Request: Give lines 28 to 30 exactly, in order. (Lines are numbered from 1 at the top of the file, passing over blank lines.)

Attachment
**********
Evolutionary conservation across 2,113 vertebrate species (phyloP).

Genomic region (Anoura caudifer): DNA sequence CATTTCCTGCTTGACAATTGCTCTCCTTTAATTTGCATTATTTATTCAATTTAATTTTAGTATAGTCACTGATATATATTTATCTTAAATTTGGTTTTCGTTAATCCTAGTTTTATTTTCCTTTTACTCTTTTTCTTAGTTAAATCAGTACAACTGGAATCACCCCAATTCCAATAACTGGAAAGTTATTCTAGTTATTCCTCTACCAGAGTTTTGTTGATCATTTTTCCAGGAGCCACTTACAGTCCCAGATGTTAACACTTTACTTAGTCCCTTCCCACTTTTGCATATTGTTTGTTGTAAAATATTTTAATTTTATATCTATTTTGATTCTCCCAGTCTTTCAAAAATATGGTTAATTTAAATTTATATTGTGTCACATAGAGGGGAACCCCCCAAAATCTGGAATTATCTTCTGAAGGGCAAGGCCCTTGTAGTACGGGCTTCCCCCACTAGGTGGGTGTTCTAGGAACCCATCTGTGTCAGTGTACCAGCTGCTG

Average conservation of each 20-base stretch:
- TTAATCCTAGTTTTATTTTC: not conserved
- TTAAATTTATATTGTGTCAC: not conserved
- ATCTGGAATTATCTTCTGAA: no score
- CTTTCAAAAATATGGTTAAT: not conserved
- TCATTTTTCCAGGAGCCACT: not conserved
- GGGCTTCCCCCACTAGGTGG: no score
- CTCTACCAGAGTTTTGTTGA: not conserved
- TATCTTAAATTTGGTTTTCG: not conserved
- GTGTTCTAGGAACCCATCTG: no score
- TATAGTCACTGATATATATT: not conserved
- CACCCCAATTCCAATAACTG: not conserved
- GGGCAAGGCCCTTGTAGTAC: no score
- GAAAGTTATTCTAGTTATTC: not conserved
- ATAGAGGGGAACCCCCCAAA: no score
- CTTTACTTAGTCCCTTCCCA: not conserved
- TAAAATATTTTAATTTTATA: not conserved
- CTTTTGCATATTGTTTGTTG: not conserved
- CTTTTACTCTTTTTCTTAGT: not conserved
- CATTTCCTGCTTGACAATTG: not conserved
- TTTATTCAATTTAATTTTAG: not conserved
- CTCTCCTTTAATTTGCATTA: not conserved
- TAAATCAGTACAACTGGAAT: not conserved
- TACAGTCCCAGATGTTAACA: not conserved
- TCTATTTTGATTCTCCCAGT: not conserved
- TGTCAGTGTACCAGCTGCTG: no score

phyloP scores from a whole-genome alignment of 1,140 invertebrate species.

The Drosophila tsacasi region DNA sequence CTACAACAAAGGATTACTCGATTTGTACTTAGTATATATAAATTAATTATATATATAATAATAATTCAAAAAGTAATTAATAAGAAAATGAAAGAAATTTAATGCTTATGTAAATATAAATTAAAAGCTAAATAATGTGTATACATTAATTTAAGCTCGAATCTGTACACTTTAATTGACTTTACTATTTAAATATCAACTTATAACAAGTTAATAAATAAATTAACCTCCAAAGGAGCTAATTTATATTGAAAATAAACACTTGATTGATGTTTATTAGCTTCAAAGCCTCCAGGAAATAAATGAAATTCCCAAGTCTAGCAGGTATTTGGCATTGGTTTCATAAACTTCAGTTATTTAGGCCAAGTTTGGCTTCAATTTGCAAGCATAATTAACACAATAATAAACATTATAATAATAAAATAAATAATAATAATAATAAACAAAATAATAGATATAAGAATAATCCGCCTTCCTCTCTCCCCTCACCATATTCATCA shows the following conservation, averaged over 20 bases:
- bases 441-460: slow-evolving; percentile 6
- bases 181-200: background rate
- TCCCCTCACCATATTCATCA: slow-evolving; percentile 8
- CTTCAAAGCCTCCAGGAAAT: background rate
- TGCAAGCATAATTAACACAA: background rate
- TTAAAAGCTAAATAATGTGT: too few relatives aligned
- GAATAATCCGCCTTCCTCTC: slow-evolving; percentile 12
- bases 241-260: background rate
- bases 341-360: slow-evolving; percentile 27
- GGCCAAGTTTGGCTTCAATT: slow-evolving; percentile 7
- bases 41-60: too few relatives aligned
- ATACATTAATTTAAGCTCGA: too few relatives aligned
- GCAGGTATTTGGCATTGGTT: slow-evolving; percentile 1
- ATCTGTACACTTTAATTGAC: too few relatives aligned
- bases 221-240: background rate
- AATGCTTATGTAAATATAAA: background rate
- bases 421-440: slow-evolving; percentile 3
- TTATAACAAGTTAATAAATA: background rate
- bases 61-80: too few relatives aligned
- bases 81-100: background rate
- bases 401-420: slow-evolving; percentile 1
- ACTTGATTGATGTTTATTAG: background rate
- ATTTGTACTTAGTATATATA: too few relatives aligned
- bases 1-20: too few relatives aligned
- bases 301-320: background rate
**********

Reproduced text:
- TGTCAGTGTACCAGCTGCTG: no score

phyloP scores from a whole-genome alignment of 1,140 invertebrate species.

The Drosophila tsacasi region DNA sequence CTACAACAAAGGATTACTCGATTTGTACTTAGTATATATAAATTAATTATATATATAATAATAATTCAAAAAGTAATTAATAAGAAAATGAAAGAAATTTAATGCTTATGTAAATATAAATTAAAAGCTAAATAATGTGTATACATTAATTTAAGCTCGAATCTGTACACTTTAATTGACTTTACTATTTAAATATCAACTTATAACAAGTTAATAAATAAATTAACCTCCAAAGGAGCTAATTTATATTGAAAATAAACACTTGATTGATGTTTATTAGCTTCAAAGCCTCCAGGAAATAAATGAAATTCCCAAGTCTAGCAGGTATTTGGCATTGGTTTCATAAACTTCAGTTATTTAGGCCAAGTTTGGCTTCAATTTGCAAGCATAATTAACACAATAATAAACATTATAATAATAAAATAAATAATAATAATAATAAACAAAATAATAGATATAAGAATAATCCGCCTTCCTCTCTCCCCTCACCATATTCATCA shows the following conservation, averaged over 20 bases: